Geomorphology
The major geomorphic units identified in this area are Plateau Weather Shallow (PWS) which is 8-10mts, Plateau Weathered Moderate (PWM) which is10-15mts, Pediment Isenberg Complex (PIC). Some residual hills and Isenberg occur in the western part of the area. Valley and gullied valley are covered by a crossings river area and the plateau is covered by the weathered shallow part of area.

Lithology (geological unit)
Lithology of the area is mainly divided into two parts. Most of the parts consist of middle upper proterozoic Chotanagpur granite gneiss rocks type. Some lower part of the area consists of lower middle proterozoic unclassified meta sedimentary phyllite rocks. In this area faults, fracture/lineament generally act as a medium for movement of ground water in hard rock. Along this zone the yields are significant and the wells are likely to be sustainable for longer duration.

Soil
The soil formation of Ranchi area is:

  • Top soil – yellowish soil,
  • 5 meter depth – fine sand yellowish colour,
  • 10.6 meter depth – feldspathic rock(Namkum block), and
  • 15 meter depth- hard rock feldspathic rock.

The soil formation of Kanke area:

  • Top soil – red soil,
  • 3 meter depth – yellowish clay + mixed soil,
  • 4 meter depth – clay + coarse soil + gravel + sand,
  • 16 meter depth – weathered rock, and
  • More than 16 meter – biotic granite gneiss.

The weathered soil can be divided into red and yellow soil, grayish yellow soil, and sandy soil. The grain size analysis of these soils was collected from the data recorded by the civil depth of Engineering.

Climate
The climate is characterised by maximum and minimum temperature of 43º- 44º and 5º-6º respectively. The area falls under tropical to sub-tropical climate with average rainfall of about 1300mm. Important rivers of this area are Jumar and Potpoto. 20 percent of area is covered by forest and rest by hill, agriculture low land and settlement.

Natural vegetation
The natural vegetation was characterised by extensive Sal and Eucalyptus trees. Some plantations of Sisceem were also found.

Software use
Erdas-8.5 , Arc-View 3.1, Arc-GIS, Surfer.

Data used
The different sets of data used for the study with their source are given in table.


Methodology
First Stage included development of spatial data base by the help of various (analogue map) SOI topo sheet of different scale. It was followed by tracing all drainage data and calculating drainage density, drainage frequency, stream order, stream length & bifurcation though using plannometer and curvimeter.

The second stage involved preparation of digital elevation model (DEM) by interpolating contour map that is digitised from SOI topo sheet. DEM was used to prepare slope, aspect, flow accumulation and stream order. Soil Conservation Services (SCS) methodology was widely used for preparing runoff potential map for small to medium size engaged drainage basin.

In the third stage, digital image processing of the satellite data was done for geo-referencing & geometric correction. This was followed by creation of different thematic layers using supervised classification technique. All the attributes from the collected data were summed to create the buffer map for agriculture area & settlement area. It was then followed by creation of other important data which were used to determine the ground water potential at the later stage like landuse/landcover map, geological/lineament map, geo-morphological map and hydro-geo-morphological.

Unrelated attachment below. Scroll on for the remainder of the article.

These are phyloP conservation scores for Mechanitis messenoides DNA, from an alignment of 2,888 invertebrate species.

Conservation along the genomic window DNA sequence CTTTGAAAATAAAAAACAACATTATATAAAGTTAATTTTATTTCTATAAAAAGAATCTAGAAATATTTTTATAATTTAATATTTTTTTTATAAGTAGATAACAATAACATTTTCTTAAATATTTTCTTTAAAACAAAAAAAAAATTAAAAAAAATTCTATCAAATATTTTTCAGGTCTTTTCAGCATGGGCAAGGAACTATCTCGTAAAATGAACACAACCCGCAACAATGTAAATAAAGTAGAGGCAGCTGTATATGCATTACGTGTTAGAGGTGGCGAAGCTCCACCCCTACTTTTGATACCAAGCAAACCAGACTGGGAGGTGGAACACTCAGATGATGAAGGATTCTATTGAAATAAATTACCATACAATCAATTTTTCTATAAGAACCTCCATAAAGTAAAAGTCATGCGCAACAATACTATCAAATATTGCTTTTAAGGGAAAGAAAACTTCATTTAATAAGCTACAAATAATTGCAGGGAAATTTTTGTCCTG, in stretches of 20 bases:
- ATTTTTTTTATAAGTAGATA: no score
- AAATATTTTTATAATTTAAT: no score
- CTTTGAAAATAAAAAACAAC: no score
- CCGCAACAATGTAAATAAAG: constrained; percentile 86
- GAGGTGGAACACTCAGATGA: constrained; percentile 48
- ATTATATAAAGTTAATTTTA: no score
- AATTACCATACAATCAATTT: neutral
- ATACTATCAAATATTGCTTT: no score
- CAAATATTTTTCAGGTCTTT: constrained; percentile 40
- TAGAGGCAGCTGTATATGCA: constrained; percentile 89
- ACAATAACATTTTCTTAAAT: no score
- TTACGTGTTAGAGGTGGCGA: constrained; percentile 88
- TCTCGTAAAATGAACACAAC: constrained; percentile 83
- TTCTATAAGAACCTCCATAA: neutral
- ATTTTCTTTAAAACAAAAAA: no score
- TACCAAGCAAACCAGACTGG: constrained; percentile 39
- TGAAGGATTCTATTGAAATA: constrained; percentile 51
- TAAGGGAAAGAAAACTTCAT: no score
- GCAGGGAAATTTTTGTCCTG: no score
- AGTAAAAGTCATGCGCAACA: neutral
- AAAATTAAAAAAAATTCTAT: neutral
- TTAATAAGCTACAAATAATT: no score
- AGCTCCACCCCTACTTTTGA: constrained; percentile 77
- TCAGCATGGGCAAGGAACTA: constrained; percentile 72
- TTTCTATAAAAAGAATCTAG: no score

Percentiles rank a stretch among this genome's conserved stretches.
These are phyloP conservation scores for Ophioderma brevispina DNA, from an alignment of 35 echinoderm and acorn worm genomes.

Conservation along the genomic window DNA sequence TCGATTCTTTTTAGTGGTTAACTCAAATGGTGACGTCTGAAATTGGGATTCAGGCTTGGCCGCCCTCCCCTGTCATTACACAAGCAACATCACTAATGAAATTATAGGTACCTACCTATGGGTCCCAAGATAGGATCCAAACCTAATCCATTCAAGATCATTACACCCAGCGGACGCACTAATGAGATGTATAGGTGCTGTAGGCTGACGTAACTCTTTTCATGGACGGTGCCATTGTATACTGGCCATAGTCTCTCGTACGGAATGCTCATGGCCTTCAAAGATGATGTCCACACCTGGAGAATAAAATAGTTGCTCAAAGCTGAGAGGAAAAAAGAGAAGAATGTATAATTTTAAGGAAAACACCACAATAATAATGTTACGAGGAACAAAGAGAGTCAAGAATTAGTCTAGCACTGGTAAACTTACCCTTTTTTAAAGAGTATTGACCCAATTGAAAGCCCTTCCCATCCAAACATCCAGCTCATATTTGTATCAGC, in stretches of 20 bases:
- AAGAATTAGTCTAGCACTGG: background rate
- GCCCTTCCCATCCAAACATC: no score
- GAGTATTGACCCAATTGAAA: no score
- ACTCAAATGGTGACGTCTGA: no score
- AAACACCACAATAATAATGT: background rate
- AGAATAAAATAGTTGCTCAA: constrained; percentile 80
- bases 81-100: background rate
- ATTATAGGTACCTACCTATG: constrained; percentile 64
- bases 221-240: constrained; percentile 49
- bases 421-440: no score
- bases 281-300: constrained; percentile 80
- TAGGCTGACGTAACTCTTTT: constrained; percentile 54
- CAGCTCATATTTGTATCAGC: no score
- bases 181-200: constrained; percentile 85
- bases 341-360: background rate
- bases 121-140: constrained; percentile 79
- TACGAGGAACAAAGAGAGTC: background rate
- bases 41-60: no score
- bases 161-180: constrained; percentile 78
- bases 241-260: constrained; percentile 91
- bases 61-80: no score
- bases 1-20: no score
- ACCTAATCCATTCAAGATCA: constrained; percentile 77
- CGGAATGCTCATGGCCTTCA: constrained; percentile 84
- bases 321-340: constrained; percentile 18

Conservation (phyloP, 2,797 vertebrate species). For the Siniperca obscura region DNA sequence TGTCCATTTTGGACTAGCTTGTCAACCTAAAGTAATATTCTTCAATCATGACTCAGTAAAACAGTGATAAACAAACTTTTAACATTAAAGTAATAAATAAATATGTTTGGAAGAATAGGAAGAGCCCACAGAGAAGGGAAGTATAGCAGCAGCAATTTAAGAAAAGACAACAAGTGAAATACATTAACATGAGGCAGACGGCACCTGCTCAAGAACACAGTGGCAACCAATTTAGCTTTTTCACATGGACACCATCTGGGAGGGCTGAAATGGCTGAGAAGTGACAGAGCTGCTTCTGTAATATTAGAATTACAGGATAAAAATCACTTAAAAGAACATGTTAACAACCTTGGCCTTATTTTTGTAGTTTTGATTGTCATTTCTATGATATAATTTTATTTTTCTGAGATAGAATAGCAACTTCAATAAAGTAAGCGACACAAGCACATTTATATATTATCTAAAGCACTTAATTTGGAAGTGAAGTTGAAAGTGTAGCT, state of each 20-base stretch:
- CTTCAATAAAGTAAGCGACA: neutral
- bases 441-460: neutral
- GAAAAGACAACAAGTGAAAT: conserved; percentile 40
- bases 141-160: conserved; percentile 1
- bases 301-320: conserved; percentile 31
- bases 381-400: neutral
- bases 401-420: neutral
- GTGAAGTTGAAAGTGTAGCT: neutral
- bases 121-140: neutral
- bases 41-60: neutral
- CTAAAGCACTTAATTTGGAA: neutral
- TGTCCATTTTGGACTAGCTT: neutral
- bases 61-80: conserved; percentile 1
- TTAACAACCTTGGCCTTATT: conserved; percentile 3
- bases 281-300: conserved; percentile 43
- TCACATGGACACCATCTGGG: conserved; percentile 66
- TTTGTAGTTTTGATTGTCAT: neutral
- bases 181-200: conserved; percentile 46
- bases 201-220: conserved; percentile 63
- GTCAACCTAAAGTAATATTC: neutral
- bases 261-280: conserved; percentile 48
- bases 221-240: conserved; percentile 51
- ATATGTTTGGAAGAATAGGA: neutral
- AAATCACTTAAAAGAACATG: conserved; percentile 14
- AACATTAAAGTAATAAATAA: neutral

In the fourth stage all above themes were further processed and analysed in overlay. Finally analysis was done using arithmetic, logical and conditional system for suitable site selection.


Methodology in flowchart
Contour map Contour map shows Elevation of the area. In (fig-2)


Figure 2
Recharge zone with contour and slope Maximum contour height of study area is 72m, along the western part and northwest part. Monadnocks are present along the north part so there is less recharge percolation. While along the eastern and north eastern sides, slope is less having chance of less run off and good percolation. If soil and geology support. So recharge zone is possible along E-NE region. Show on fig-2.

DRAINAGE MAP Drainage map shows how to calculate Drainage density, pattern and Frequency. Is show on fig-3 .It also provides stream length, Stream order, & bifurcation


Figure 3
Recharge zone with Drainage pattern The area shows dendritic pattern, which indicates less percolation and maximun run-off. Micro level drainage pattern has been traced out from the digitally proceessed image of the area, the darinage pattern is sub-dendritic on gentle slope.it is demarcated two basin area Jumar river basin and Potpoto river basin . micro water level thirty six sub water boundaries have been initially delineated and drainage density of each of theses calculated using GIS software. the water from stream can be diverted from the main canal to a series of smaller ditches spread in the dendritic pattern. The bifucation of ditches continues untill practically the water isinfilteration in the ground. Show on (figure-no-3, and figure-4)


Figure 4
Geomorphology map and geological map of study area
Recharge zone with Geomorphology The geomorphology map prepared based on specific tone, texture, size, shape and association of remotely sensed data. Show on (figure-5)


Figure 5
Hydrogeomorphologically, this area is classified into different zone covered by residual hills, inselberg, valley, valley gullied, plateau weathered shallow, plateau weathered moderate, plateau slightly dissected residual hills are the products of the process of pediplanation, which reduces the original mountain mass into a series of scattered knolls standing on the Pedi Plains (thornbury,1990). In the imagery they exhibit grey tone and coarse texture in black and white image and dark green colour in false colour composite.

Recharge zone with Geology and Lineament The area covered is a part of Chotanagpur Plateau , where the main rocks type are granite. With these granite rocks , there are enclaves of metamorphic rock mostly with east and west trend consisting of mica, schist, crystalline limestone, clay schist rock.

Meta sediment occurring in the north and western part viz. phyllite and schist. Show on – figure-6 and 7)


Figure 6

Figure 7